Norway. 10; Australia, : Hungary,
8; Belgium, 7: Greece, 4; Rum la, S;
Auitrla. 3; Holland, 2.
STOCKHOLM. July ,14. South Afri
ca, which heretofore has played a mod
est part in this Olympic drama, came
to the center of the stage at the mo
ment of its culmination today, winning
the marathon race, the most Important
number on the Olympic programme.
This might have been honor enough
for a small nation, but South Africa
also won second place by a' secure lead.
The winner of the classical mara
thon was K. K. McArthur, a tall Trans
vaal policeman. His compatriot C. W.
Oltshaw, came second into the stadium
several hundred yards behind and third
to appear was the American, Graston
Stroblno, of South Paterson' Athletic
Club, who put up a braver fight than
most of the runners, for his feet were
skinned and bleeding and ha was suf
fering great pain.
American Finishes Gamely.
He never lost his nerve, though, and
made a brave attempt at feeling happy
while he traversed the stadium track
furlong behind the second man at
the end of the performance.
The times as announced were:
McArthur. 2 hours IS minutes; Git-
shaw, 2 hours 27 minutes 62 seconds!
Stroblno, 2 hours 88 minutes 42 2-5
The Americans gave a death blow to
the theory that the athletes of the
United States are better at contests
which require quickness and agility
than in tests of endurance.
While 3000 spectators in the stadium
strained their eyes toward tha arch
way from under which the runners
emerged, they saw the American shield
on the breasts of six of the first ten
men who entered.
Six on Roll of Honor.
The names of this roll of honor are
Stroblno, Andrew Sockalexls, Old Town;
John J. Gallagher, Yale; Joseph Erxle
ben, Missouri A. C; Richard F. Plggott
North Dorchester A. A., and Joseph
Forshaw, Missouri A. C. The Ameri
can team numbered 12, and 10 finished.
The last of these was Thomas K.
LiUey, North Dorchester A. C, who fin
Two Americana fell by the wayside-
Michael J. Ryan, of the Irish-American
A. C, who made a good run for 19
miles and then succumbed to the heat,
and John J. Reynolds, of the same club,
who fell out earlier.
Sweden furnished another dosen to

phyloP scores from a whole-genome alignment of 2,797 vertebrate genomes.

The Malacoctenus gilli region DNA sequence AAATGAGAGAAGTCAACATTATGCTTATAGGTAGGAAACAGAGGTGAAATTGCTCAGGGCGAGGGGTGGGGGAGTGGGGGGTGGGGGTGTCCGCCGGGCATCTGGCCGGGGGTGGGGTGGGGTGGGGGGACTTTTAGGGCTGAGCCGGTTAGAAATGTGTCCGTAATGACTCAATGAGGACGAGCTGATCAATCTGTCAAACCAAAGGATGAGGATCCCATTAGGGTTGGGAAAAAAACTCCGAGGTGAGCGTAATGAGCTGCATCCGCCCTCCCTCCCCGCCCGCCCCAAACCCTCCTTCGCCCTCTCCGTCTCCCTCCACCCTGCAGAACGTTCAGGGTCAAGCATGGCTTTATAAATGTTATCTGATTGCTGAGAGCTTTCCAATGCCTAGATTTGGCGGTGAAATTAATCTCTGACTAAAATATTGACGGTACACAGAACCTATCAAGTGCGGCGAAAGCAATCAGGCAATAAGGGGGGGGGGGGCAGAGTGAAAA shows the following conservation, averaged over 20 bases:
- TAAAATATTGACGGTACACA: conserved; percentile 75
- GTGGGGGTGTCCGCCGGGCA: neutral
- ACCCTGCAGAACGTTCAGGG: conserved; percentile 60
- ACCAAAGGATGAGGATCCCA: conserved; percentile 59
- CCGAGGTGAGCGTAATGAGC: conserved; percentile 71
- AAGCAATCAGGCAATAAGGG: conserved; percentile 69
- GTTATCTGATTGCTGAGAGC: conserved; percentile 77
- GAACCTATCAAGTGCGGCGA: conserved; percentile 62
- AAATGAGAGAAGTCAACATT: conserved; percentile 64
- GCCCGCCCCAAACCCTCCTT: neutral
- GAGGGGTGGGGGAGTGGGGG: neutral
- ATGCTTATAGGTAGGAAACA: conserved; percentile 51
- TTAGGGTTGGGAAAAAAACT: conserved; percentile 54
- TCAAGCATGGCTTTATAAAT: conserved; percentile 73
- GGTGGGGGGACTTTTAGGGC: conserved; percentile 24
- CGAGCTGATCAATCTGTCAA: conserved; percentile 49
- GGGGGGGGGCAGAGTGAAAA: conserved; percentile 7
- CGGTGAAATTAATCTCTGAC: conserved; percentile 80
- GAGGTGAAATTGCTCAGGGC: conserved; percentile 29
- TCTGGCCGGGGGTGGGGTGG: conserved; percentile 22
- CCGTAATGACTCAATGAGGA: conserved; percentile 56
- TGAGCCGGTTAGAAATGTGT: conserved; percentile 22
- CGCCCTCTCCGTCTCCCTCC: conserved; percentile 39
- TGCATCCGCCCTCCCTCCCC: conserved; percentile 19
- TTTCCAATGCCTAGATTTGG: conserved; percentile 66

the race and if their strength had been
equal to their ambition they would
have had a different tale to tell. They
tarted at a great pace, but in th
first few miles put forth all their pow
ers and had nothing left when th
'Canada's Rope Qirita.
Canada had no reason to be ashamed.
for two of her representatives, J.
Duffy and Fosythe. finished fifth and
sixteenth, respectively. Canada's great
hope, Corkerey, ran with Ryan for sev
eral miles, and they gave It up to
The tall Finn, IColehmainen, a favor
ite, was outclassed. He took the lead
at the beginning, but Gitshaw caught
him at five miles and ran at his heels,
with McArthur and F. Lord of Great
Britain for 10 miles more and then
robbed him of the leadership.
Two miles and a half from the goal
McArthur went to the front and held
the lead to the end. He had com
pleted the circuit of the arena before
Gitshaw came under the archway and
fell to the ground exhausted. The
spectators cheered him lustily and as
he lay panting. Crown Prince Gustavo
Adolph came up, shook him by the
hand and patted him on the back.
South Africans Jubilant.
A small party of South African en
thusiasts had an enormous laurel
wreath readj' In anticipation of vic
tory, of which they were confident
from the first They lifted the two
athletes on their shoulders and slung
the laurel over McArthur. carrying
the pair across the field. Half an hour
later, after champagne had been
opened in the dressing room, the Afri
can delegation brought out the victors
(Concluded on Page 8.)